Sustainable Painting Practices

Sustainable Painting Practices

Key industry groups have been working together in an effort to improve the environmental credentials of the painting business. It is estimated that more than 60,000 tonnes of VOCs are released into the atmosphere each year in Australia, with the paint industry contributing significantly to this amount. For that reason, key industry groups have been working together in an effort to improve the environmental credentials of the painting business. Victoria was the first state to introduce member training on the subject after the Master Painters Association of Victoria joined forces with Sustainability Victoria to implement a sustainability painting practices accredited training program in June 2010. The Victorian training program, known as the 22002VIC Course in Sustainable Painting Practices, was developed by Holmesglen TAFE and funded by Sustainability Victoria. It is being delivered by registered training providers and TAFEs throughout the state, with the Master Painters Association of Australia ensuring that similar programs either have been or will be rolled out across the country. During the past six months, similar programs have been rolled out in Queensland, Western Australia and New South Wales, with South Australia and the ACT due to commence their own programs in the early part of 2011.

“Within six months, every state will be running courses on sustainable painting practices,” predicts Mark Amos, CEO of Master Painters of Victoria and National Secretary of the Master Painters of Australia. “The two that haven’t implemented it – South Australia and the ACT – are in the process of putting it all together at the moment.” The course runs over 12 hours, with three assessable activities conducted outside the classroom. The cost of doing the course is “about $500,” according to Amos. Key topics covered in the program include sustainable painting practices, workplace safety for painters, waste and recycling, identifying best practices and resources for the sustainable painting industry, responding to consumer needs in preparation for work, and continuous improvement to deliver industry best practice. Graduates will be able to identify and use renewable resources and materials, as well as provide advice on the benefits of sustainable painting practices to clients.

It is expected that program participants hold a trade qualification in painting and decorating, a vocational competency equivalent to a painting trade qualification or appropriate vocational competencies in a related design or construction field that includes knowledge of painting practices. In short, those who are likely to qualify include painters, architects, builders, contract estimators and specifiers. The ramifications of the course, however, stretch beyond that group. “Retailers are going to have to become educated on low VOCs (Volatile Organic Compounds) so they can then advise consumers,” says Amos.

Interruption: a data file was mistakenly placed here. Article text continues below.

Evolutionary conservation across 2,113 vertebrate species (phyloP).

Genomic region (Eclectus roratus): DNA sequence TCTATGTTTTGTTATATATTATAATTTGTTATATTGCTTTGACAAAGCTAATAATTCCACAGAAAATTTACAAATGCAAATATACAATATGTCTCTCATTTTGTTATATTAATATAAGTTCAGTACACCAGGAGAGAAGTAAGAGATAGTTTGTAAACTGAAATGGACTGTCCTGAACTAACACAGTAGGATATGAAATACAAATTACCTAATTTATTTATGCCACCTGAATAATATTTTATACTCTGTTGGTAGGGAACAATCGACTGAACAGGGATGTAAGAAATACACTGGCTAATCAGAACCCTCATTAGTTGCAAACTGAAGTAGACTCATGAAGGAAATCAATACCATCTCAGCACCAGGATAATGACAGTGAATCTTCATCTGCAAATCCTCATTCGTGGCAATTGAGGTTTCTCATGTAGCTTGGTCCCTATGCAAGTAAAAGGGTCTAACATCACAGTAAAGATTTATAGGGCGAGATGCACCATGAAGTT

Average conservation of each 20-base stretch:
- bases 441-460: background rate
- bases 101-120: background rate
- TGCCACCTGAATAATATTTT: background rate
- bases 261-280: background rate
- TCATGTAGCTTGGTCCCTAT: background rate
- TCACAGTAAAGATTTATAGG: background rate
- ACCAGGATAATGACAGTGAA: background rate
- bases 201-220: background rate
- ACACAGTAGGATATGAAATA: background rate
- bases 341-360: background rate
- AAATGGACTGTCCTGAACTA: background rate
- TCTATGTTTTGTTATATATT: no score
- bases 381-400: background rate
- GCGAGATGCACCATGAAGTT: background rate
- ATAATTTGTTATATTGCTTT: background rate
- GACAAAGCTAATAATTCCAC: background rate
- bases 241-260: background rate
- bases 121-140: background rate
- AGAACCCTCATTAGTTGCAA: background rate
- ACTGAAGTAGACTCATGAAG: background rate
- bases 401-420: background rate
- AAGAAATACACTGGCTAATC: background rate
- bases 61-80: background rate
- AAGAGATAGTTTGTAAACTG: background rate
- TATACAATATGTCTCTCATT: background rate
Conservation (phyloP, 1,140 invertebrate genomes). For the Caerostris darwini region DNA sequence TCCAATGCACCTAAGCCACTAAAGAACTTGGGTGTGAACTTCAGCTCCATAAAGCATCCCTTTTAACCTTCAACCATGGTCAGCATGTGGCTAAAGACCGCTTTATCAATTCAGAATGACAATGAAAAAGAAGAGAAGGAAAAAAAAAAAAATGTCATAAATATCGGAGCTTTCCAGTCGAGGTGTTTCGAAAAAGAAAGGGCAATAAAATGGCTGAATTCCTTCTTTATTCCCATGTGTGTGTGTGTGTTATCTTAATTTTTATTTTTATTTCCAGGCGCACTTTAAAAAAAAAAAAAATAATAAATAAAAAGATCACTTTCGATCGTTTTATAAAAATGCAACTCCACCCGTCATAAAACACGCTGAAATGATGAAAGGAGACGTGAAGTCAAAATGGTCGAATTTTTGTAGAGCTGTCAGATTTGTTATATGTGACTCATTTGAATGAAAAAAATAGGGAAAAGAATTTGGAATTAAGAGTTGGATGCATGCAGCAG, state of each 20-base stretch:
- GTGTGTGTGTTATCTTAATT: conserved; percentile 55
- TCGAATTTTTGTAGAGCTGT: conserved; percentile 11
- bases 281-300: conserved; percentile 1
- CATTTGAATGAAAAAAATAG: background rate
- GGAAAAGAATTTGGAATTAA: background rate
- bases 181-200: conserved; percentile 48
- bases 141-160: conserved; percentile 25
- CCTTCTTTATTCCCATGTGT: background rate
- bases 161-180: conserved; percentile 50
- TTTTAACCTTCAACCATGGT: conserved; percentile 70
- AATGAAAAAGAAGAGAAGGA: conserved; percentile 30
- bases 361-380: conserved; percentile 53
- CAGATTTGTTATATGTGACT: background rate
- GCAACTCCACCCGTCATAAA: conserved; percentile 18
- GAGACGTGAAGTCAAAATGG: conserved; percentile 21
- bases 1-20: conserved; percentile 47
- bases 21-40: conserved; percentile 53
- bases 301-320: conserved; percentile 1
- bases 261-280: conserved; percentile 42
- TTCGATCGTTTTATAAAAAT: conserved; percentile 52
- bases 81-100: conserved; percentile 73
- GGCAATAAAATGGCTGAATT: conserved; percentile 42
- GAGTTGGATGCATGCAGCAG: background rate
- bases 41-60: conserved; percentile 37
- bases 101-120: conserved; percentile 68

During the Victorian launch last June, Sustainability Victoria CEO, Anita Roper, spoke of the benefits of integrating sustainability into the painting industry. She said they could be broken down into three areas – economic, consumer and social. With regards to economic benefits, it will enable those who have completed the training program to gain a competitive advantage by keeping up with consumer and industry demand for sustainable practices. With the green building industry forecast to grow at 4.8% this year, business opportunities and new revenue streams are likely to emerge for those who have completed the course. Program graduates are also likely to be in a better position to tackle costs associated with waste because of an increased awareness surrounding waste production.

Consumers will also benefit through painters being more knowledgeable about products that can protect indoor air quality, for example, or carbon-friendly paints that reflect heat, as well as EPA compliance. And socially, as consumer demand grows for sustainable paints and paint-related products, the industry will be better prepared to meet that demand through having more qualified, informed operators. Operators will be able to decrease their impact on the environment through reduced water consumption and a reduction in the exposure levels of VOCs. As part of the Victorian launch, Australian Paint Manufacturers Federation CEO, Richard Phillips, outlined a strategy to implement a trade paint waste collection scheme that would be industry driven and aimed at paint waste streams from both the retail and trade markets. An application to introduce a small levy on paint manufacturers is currently being considered through the ACCC, with concerns raised by them being addressed before a pilot scheme can go ahead. For that reason, an initial target date of January 1 for introducing the scheme has been postponed until the relevant approvals are given.

For a list of organisations delivering Sustainable Painting Practice training, visit or contact your state’s Master Painters Association. MD